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Weekly cattle and sheep market wrap

06 October 2023

Key points:

  • Mutton indicator lifts 62¢ to 170¢/kg.
  • Red meat exports in September rose 35% from year-ago levels.
  • The sheep producer intentions survey is now live.


Rain fell across much of southern Australia last week, with some parts of Victoria and NSW receiving more rain in the past week than over the entire month of September. Elsewhere, rain was more limited but large parts of southeast Queensland, South Australia, and southwest WA had at least some rain, in contrast to a relatively dry winter.


Markets were disrupted this week by the public holiday on Monday, which prevented several sales from occurring. Numbers were down among sales that did run, which meant cattle yardings were down almost two thirds from last week to 27,396 head.

Indicator prices were mixed. The feeder steer indicator eased 4¢ to 218¢/kg liveweight (lwt), while the heavy steer indicator lifted 22¢ to 231¢/kg lwt. The reduced number of sales changed the composition of the indicators somewhat, affecting performance.

Sheep and lambs

Similar to cattle, fewer sales went forward this week due to public holidays, which meant yardings fell. Lamb yardings were down 82,192 from last week to 120,646 head, while sheep yardings were down 17,869 to 168,685 head.

Indicator prices lifted substantially compared to last week. The trade lamb indicator rose by 45¢ to 478¢/kg carcase weight (cwt), while the mutton indicator lifted 65¢ to 170¢/kg cwt.

In percentage terms, the mutton indicator rose 64% over the week, the largest single-week increase for the indicator on record. Fewer sales affected indicator performance, but prices increased week-to-week in every saleyard that did run except for the SA livestock exchange and Warwick.


Week ending 29/09

Public holidays affected processor capacity, meaning slaughter was lower than previous weeks. Cattle slaughter fell by 3,228 from last week to 124,875 head. Slaughter in NSW fell by 3,228 to 31,051 head, and Victorian slaughter eased by 1,001 to 14,608 head, while slaughter in Queensland, South Australia and Western Australia rose.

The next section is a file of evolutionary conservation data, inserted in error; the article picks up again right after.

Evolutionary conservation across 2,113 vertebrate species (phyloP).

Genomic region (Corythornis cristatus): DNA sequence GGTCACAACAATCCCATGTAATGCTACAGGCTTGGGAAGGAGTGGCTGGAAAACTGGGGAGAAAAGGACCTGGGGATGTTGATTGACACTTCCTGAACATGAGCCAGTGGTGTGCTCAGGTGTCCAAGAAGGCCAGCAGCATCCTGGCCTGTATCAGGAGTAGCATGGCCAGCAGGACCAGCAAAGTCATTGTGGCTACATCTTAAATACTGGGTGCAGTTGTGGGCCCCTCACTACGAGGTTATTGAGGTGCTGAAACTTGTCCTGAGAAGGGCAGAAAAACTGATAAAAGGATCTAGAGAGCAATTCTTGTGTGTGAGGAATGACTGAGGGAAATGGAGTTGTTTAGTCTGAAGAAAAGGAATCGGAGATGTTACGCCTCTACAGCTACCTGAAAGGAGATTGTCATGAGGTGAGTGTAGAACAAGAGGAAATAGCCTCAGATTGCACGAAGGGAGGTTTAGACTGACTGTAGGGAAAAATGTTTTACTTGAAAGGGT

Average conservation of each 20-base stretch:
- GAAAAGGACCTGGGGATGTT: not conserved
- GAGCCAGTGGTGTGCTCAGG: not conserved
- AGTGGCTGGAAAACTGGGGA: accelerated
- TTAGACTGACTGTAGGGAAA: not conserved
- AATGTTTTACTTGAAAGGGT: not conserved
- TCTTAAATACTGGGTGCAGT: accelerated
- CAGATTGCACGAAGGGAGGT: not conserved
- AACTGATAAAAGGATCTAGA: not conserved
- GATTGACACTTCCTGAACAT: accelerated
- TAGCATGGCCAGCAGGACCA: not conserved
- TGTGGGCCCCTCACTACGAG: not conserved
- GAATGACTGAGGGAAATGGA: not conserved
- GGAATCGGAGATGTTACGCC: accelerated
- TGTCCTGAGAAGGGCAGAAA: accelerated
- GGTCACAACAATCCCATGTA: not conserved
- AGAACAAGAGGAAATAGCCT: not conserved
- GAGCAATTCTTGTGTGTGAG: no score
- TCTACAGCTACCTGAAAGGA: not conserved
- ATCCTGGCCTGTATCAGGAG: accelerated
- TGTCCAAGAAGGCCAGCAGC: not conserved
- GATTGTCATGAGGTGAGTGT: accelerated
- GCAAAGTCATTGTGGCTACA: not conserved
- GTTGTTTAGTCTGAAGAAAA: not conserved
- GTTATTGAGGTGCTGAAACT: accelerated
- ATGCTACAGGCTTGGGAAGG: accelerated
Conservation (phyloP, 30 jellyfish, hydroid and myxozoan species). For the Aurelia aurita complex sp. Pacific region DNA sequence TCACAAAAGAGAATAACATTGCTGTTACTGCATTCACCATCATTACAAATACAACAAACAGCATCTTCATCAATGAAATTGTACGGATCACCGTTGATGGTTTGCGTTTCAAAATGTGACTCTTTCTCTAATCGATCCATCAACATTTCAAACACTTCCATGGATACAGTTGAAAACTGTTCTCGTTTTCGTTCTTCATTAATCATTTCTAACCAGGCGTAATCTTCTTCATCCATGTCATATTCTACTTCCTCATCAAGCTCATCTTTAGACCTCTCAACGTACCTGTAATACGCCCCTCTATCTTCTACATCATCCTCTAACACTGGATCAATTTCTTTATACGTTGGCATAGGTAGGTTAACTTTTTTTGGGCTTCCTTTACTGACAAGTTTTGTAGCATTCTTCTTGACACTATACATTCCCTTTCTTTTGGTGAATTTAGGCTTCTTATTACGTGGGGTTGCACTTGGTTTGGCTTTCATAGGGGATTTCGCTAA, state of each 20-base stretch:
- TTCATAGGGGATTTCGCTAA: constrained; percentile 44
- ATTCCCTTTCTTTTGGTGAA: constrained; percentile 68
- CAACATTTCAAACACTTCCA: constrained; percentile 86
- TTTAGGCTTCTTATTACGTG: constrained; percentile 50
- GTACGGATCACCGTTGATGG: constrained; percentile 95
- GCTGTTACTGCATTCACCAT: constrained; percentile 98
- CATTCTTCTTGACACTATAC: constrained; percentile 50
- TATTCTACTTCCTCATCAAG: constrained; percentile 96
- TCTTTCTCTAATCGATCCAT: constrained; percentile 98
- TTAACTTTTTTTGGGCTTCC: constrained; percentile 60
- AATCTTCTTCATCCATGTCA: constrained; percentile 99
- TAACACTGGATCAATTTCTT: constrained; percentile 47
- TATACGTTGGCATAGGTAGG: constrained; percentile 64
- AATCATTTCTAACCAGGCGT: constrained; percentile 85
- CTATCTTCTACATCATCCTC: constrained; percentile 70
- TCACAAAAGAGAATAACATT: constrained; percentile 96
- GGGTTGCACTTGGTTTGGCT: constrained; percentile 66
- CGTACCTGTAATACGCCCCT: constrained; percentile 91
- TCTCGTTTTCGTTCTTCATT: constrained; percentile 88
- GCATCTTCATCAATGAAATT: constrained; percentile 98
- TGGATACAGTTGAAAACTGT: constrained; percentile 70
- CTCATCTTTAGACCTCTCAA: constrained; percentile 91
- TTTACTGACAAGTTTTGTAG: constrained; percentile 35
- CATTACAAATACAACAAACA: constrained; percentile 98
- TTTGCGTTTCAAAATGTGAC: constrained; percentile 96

Combined sheep and lamb slaughter fell by 55,603 to 577,986 head. Slaughter fell in every state except South Australia and Queensland, and the largest drop was in Victorian lamb slaughter, falling by 32,166 to 196,871 head.


Australian red meat exports for September totalled 168,579 tonnes, 1% less than August and 35% more than September 2022.

Beef exports rose 40% year-on-year (YoY) to 98,712 tonnes, and the United States was the largest beef market for the month, with exports increasing 184% YoY to 24,431 tonnes. Promisingly, exports to Japan lifted for the first time this year, suggesting that demand for beef is beginning to rise after several subdued months.

Lamb exports rose 26% YoY to , while mutton exports lifted 30% YoY to 16,436 tonnes. Exports to China remained strong, rising 42% YoY to 16,021 tonnes and remaining Australia’s largest export market.

Sheep Producer Intentions Survey

MLA’s October Sheep Producer Intentions Survey aims to capture key information surrounding the 2023 lamb crop. This will include information regarding producer sentiment outlook, lamb flock size and breeds, lamb marking rates, and expected sales channels of lamb, amongst an array of other highly valuable information. The data collected by MLA is intended to replace Australian Bureau of Statistics (ABS) reporting of categorical sheep flock numbers, which ceased in January 2023.

MLA strongly encourages sheep producers to participate in this survey, offering participants the opportunity to receive benchmarking results for their flock relative to other producers with similar flock sizes in the same state. Producer participation will contribute to more accurate forecasts of the sheep industry, ultimately allowing MLA to return better insights to industry on what is happening and why.

To complete the survey, click here